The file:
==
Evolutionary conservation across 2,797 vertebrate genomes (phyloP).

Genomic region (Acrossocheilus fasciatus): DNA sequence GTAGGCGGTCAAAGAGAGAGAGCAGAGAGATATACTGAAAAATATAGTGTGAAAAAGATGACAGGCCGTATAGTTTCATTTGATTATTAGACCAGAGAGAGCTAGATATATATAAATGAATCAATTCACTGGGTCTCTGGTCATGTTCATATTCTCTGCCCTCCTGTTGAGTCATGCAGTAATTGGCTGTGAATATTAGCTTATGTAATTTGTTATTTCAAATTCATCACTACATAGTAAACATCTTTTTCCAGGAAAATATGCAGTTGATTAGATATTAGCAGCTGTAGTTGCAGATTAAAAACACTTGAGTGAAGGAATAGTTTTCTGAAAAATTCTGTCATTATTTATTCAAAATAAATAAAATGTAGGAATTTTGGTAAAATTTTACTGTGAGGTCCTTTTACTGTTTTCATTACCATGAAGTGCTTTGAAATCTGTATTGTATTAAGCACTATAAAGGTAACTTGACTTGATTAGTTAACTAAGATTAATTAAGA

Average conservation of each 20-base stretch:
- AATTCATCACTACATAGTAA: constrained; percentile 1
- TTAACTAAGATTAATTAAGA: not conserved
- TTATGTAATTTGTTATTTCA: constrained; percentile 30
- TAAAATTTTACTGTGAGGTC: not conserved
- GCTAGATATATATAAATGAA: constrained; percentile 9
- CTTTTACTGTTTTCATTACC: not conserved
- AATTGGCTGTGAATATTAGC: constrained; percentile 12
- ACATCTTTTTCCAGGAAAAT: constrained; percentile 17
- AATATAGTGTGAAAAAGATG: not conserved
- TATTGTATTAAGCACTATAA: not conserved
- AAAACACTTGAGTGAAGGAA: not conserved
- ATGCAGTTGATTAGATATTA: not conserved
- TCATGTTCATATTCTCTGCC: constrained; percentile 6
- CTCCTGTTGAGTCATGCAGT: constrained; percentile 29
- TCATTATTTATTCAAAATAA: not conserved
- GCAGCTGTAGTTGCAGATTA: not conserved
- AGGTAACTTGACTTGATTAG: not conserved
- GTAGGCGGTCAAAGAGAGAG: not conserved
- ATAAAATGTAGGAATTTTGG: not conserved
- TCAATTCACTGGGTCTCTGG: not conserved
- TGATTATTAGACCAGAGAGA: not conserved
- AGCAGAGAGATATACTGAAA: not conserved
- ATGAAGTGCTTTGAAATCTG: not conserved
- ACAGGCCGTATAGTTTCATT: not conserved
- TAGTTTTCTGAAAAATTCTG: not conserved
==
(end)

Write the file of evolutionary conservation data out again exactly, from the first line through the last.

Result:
Evolutionary conservation across 2,797 vertebrate genomes (phyloP).

Genomic region (Acrossocheilus fasciatus): DNA sequence GTAGGCGGTCAAAGAGAGAGAGCAGAGAGATATACTGAAAAATATAGTGTGAAAAAGATGACAGGCCGTATAGTTTCATTTGATTATTAGACCAGAGAGAGCTAGATATATATAAATGAATCAATTCACTGGGTCTCTGGTCATGTTCATATTCTCTGCCCTCCTGTTGAGTCATGCAGTAATTGGCTGTGAATATTAGCTTATGTAATTTGTTATTTCAAATTCATCACTACATAGTAAACATCTTTTTCCAGGAAAATATGCAGTTGATTAGATATTAGCAGCTGTAGTTGCAGATTAAAAACACTTGAGTGAAGGAATAGTTTTCTGAAAAATTCTGTCATTATTTATTCAAAATAAATAAAATGTAGGAATTTTGGTAAAATTTTACTGTGAGGTCCTTTTACTGTTTTCATTACCATGAAGTGCTTTGAAATCTGTATTGTATTAAGCACTATAAAGGTAACTTGACTTGATTAGTTAACTAAGATTAATTAAGA

Average conservation of each 20-base stretch:
- AATTCATCACTACATAGTAA: constrained; percentile 1
- TTAACTAAGATTAATTAAGA: not conserved
- TTATGTAATTTGTTATTTCA: constrained; percentile 30
- TAAAATTTTACTGTGAGGTC: not conserved
- GCTAGATATATATAAATGAA: constrained; percentile 9
- CTTTTACTGTTTTCATTACC: not conserved
- AATTGGCTGTGAATATTAGC: constrained; percentile 12
- ACATCTTTTTCCAGGAAAAT: constrained; percentile 17
- AATATAGTGTGAAAAAGATG: not conserved
- TATTGTATTAAGCACTATAA: not conserved
- AAAACACTTGAGTGAAGGAA: not conserved
- ATGCAGTTGATTAGATATTA: not conserved
- TCATGTTCATATTCTCTGCC: constrained; percentile 6
- CTCCTGTTGAGTCATGCAGT: constrained; percentile 29
- TCATTATTTATTCAAAATAA: not conserved
- GCAGCTGTAGTTGCAGATTA: not conserved
- AGGTAACTTGACTTGATTAG: not conserved
- GTAGGCGGTCAAAGAGAGAG: not conserved
- ATAAAATGTAGGAATTTTGG: not conserved
- TCAATTCACTGGGTCTCTGG: not conserved
- TGATTATTAGACCAGAGAGA: not conserved
- AGCAGAGAGATATACTGAAA: not conserved
- ATGAAGTGCTTTGAAATCTG: not conserved
- ACAGGCCGTATAGTTTCATT: not conserved
- TAGTTTTCTGAAAAATTCTG: not conserved